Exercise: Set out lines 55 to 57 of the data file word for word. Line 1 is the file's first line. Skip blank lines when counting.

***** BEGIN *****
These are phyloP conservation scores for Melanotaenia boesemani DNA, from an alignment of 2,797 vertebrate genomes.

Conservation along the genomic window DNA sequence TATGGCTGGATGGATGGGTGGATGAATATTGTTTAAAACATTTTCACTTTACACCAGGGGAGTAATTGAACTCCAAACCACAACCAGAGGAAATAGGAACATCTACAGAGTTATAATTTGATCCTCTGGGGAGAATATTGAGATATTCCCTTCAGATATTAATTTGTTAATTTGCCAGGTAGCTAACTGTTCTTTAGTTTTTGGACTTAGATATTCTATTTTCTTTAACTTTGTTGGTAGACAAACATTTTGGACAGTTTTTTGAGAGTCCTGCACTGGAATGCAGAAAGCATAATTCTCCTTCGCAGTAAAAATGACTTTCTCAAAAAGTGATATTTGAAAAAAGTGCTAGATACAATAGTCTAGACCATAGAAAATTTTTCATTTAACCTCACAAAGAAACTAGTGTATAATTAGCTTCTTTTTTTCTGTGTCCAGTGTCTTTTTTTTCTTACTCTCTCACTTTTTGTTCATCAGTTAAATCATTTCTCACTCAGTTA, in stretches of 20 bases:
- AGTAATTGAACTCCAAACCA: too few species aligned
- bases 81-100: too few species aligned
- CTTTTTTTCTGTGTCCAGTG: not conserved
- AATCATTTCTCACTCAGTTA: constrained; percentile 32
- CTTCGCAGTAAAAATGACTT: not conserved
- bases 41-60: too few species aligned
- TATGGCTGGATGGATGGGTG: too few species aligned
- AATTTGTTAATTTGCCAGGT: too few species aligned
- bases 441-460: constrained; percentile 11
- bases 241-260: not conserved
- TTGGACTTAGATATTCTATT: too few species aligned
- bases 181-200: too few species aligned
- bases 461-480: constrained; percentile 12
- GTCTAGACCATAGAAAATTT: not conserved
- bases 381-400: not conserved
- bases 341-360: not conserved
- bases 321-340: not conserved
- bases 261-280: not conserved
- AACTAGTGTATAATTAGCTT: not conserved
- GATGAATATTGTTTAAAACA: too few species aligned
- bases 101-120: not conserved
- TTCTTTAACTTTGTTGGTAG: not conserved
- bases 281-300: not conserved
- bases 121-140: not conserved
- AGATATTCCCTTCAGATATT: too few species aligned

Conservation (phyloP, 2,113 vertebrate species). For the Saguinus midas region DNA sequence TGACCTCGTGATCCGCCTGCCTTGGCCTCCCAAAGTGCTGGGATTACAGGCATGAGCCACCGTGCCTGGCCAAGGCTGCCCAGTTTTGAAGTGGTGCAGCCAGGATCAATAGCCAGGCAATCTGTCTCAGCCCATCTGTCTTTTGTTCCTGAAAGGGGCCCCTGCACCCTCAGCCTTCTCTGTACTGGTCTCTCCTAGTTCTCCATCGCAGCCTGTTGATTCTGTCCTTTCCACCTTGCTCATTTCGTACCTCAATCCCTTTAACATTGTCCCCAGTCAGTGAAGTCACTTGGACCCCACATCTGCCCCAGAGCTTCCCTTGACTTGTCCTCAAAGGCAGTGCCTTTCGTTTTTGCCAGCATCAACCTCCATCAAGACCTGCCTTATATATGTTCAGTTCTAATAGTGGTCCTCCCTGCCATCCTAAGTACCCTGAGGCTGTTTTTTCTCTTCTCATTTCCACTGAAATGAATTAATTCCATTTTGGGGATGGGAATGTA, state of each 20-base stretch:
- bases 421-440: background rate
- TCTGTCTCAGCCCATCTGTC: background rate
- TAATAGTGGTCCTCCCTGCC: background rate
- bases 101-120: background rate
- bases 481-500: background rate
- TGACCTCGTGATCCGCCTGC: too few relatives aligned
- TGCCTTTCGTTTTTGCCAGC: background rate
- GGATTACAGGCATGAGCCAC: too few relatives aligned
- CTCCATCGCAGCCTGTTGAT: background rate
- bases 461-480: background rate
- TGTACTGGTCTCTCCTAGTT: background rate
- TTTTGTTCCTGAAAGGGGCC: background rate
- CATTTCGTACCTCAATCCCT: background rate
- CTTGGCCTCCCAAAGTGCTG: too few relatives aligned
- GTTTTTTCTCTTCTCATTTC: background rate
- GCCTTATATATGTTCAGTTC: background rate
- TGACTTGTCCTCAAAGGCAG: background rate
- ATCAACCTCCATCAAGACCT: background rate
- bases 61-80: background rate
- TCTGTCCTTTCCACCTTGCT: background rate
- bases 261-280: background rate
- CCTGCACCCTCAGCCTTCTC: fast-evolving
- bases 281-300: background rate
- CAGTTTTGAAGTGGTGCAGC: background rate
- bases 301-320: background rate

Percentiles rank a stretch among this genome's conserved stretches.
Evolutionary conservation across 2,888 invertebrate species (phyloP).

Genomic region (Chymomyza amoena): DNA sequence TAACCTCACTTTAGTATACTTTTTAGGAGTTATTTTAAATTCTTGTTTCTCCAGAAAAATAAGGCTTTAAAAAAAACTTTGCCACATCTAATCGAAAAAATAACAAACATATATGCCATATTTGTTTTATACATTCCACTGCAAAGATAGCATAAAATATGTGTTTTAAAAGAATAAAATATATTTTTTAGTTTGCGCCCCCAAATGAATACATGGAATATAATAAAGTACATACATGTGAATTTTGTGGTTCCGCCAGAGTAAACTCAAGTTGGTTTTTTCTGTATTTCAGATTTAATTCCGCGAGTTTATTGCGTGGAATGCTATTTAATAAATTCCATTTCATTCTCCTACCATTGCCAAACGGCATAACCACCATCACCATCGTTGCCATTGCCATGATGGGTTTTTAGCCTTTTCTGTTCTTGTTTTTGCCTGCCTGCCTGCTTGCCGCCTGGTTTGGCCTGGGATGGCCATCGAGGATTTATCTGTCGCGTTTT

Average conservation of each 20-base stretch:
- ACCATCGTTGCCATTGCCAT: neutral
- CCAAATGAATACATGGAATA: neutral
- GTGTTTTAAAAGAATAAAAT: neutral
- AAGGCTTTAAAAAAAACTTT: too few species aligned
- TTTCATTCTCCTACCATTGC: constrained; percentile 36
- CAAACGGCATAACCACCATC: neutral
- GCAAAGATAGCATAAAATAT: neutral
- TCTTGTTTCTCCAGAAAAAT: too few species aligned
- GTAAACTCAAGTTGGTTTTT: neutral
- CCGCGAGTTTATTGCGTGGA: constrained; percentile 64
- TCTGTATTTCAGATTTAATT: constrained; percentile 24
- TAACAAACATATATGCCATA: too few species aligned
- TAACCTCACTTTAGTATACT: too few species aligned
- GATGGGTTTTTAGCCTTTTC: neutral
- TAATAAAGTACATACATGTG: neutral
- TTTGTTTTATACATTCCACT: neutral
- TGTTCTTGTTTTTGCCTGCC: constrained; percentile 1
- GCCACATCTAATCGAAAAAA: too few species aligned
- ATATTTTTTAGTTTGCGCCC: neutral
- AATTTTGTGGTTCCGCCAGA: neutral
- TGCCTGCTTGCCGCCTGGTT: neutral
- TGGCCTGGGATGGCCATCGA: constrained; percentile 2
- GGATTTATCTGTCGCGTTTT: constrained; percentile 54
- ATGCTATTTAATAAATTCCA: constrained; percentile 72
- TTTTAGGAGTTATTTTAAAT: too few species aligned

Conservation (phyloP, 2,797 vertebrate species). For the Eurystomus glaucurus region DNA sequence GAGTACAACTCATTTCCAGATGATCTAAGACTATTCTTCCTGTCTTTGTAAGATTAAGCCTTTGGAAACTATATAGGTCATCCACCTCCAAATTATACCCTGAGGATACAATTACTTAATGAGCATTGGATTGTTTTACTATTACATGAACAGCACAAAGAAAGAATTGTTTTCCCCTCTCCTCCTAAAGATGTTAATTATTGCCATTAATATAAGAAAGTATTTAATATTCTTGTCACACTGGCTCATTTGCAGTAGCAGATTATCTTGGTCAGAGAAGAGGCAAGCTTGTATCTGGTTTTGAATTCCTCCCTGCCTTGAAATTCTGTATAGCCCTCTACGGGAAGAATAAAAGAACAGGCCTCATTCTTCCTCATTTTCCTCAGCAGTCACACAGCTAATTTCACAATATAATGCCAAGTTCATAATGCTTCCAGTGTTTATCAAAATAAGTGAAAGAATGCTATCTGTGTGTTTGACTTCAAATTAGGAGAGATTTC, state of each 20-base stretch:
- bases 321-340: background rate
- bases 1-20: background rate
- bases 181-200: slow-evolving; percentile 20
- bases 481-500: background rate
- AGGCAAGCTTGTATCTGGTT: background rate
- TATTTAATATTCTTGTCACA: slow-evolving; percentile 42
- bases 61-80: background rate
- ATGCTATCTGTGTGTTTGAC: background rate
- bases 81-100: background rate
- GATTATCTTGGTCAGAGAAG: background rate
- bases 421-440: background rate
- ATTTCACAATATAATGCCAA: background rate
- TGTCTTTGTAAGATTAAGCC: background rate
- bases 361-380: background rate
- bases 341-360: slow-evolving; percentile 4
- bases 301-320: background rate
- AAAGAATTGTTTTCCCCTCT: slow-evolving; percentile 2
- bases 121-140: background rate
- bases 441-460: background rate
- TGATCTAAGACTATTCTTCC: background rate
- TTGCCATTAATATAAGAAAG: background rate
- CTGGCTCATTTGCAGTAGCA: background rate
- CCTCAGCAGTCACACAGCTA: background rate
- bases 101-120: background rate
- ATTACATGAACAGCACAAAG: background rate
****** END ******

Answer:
Evolutionary conservation across 2,888 invertebrate species (phyloP).

Genomic region (Chymomyza amoena): DNA sequence TAACCTCACTTTAGTATACTTTTTAGGAGTTATTTTAAATTCTTGTTTCTCCAGAAAAATAAGGCTTTAAAAAAAACTTTGCCACATCTAATCGAAAAAATAACAAACATATATGCCATATTTGTTTTATACATTCCACTGCAAAGATAGCATAAAATATGTGTTTTAAAAGAATAAAATATATTTTTTAGTTTGCGCCCCCAAATGAATACATGGAATATAATAAAGTACATACATGTGAATTTTGTGGTTCCGCCAGAGTAAACTCAAGTTGGTTTTTTCTGTATTTCAGATTTAATTCCGCGAGTTTATTGCGTGGAATGCTATTTAATAAATTCCATTTCATTCTCCTACCATTGCCAAACGGCATAACCACCATCACCATCGTTGCCATTGCCATGATGGGTTTTTAGCCTTTTCTGTTCTTGTTTTTGCCTGCCTGCCTGCTTGCCGCCTGGTTTGGCCTGGGATGGCCATCGAGGATTTATCTGTCGCGTTTT

Average conservation of each 20-base stretch: